So far, nothing in this new men’s movement seems particularly bizarre. For men to get together and re-define the roles and definitions of what it means to be a man is perfectly reasonable. But there is a good example of why we are talking about this movement in the (mostly) past tense: Drumming. Part-therapy, part male bonding, and part “releasing the wild man within”, bands of men took to the forests, removed their shirts, and started pounding away their aggressions together. And what was essentially a support group, turned into something distinctly weirder.

Robert Bly wrote: "The Wild Man encourages a trust of the lower half of our body, our genitals, our legs and ankles, our inadequacies, the "soles" of our feet, the animal ancestors, the earth itself.…" Now I don’t know about the rest of you guys, but while drumming may indeed have a therapeutic and cathartic affect, common sense tells me that doing it shirtless and in the company of other men, all the while trusting my genitals may not be the wisest approach to finding myself. Besides, when women hear talk of ‘releasing the wild man’, their reaction is almost always going to be negative. Most women have seen enough of the ‘Wild Man’ in their lives. And so, the Mythopoetic Men’s Movement faded away to the fringe.

Now, nearly two decades later, the questions that this movement asked remain largely unanswered. When do we become men? How do we connect as males without the crutches of sports and alcohol? When and how can we show vulnerability? And what the heck is the concept of ‘warrior’ supposed to mean to men today?

I can’t answer these questions, but I am pretty sure of one thing. If Kirk was the captain, then the Enterprise would win.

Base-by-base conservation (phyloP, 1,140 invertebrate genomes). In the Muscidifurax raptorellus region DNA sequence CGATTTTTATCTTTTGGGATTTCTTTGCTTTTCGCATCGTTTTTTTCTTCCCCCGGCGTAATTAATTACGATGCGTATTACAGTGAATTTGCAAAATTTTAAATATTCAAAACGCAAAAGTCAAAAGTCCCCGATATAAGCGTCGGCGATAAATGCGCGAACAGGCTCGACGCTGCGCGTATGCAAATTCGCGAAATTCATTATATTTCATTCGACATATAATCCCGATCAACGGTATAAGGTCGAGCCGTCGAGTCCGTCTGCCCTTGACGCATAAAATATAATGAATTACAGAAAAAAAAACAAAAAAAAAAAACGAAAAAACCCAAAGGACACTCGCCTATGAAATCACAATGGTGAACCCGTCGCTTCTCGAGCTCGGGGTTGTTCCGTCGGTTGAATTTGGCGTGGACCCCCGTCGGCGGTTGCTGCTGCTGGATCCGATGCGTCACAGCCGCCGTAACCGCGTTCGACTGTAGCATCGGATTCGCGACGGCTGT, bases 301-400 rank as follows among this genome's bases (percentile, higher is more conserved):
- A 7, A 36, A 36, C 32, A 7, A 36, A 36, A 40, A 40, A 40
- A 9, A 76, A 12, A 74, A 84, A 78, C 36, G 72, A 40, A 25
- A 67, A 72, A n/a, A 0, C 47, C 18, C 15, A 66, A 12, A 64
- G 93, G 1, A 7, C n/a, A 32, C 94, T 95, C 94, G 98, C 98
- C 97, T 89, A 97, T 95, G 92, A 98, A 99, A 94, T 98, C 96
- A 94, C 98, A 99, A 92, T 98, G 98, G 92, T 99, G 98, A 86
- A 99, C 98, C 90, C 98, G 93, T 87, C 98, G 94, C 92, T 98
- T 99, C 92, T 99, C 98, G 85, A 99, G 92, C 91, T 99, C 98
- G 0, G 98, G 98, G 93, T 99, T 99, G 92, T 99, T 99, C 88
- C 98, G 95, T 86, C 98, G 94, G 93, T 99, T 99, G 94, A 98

* Like who would win in a battle between an Imperial Battle Cruiser and the U.S.S. Enterprise?

** The legal department of the Taichung Voice would like to recommend that all readers age 50 and above talk to your doctor about prostate cancer screening.   

Thursday, February 22, 2018

Case Law


At my high school in 1984, I took a class called "Legal Studies." It was a simple introduction to U.S. and state legal systems, and I think it was pretty effective.

(Shout out to Mrs. Taylor, who had to deal with 17 year-old Chaon and his sleeveless shirts. And his attitude. And the 'Eat McShit and Die' button. Which he tried to wear on the state prison field trip.)

We learned about The Constitution, misdemeanors and felonies, circuit courts, anti-trust law, Gideon Vs. Wainwright, and... The Bill of Rights. Especially the First Amendment. We spent a lot of time on that. And so now, 34 years later, I remember this about the First Amendment as the courts have applied it to students: there were black armbands, and there has to be a "substantial disruption of the educational process" (to justify the school's abridgment of speech). I don't remember the corresponding case name (though I'll look it up after I hit the "Publish" button)

And the black armbands and the substantial disruption are peculating in my brain today because of this headline:


Well I'll tell ya' Mr. Rhodes. At some point you will have to demonstrate to the courts that the protests you are punishing were creating a substantial disruption of the educational process. Students, you should note this point as well.


Wednesday, February 21, 2018

Marin County


I've been in and out of Marin County since 1989*.  It's a nice place, with areas of remarkable natural beauty.  Aside from the traffic problems on 101 and the cost of living, it seems like a good location in which to live.

But there are certain things that come to mind when someone says "Marin County". Some of these things are: rich people, liberals, woo, illegal laborers, vegans, vegetarians, yachts, and more woo. So much woo. Like, you don't even know. Seriously. Woo.

So I was pleasantly surprised to be recently introduced to a side of Marin County that I never knew existed.




I'm pretty sure this club is a lot more rod and not so much gun, but it was still a neat experience.


 * Still had blood on my shoes from Beijing 6/4.

Friday, February 02, 2018

Embedded Tweet for Posterity


Just beautiful.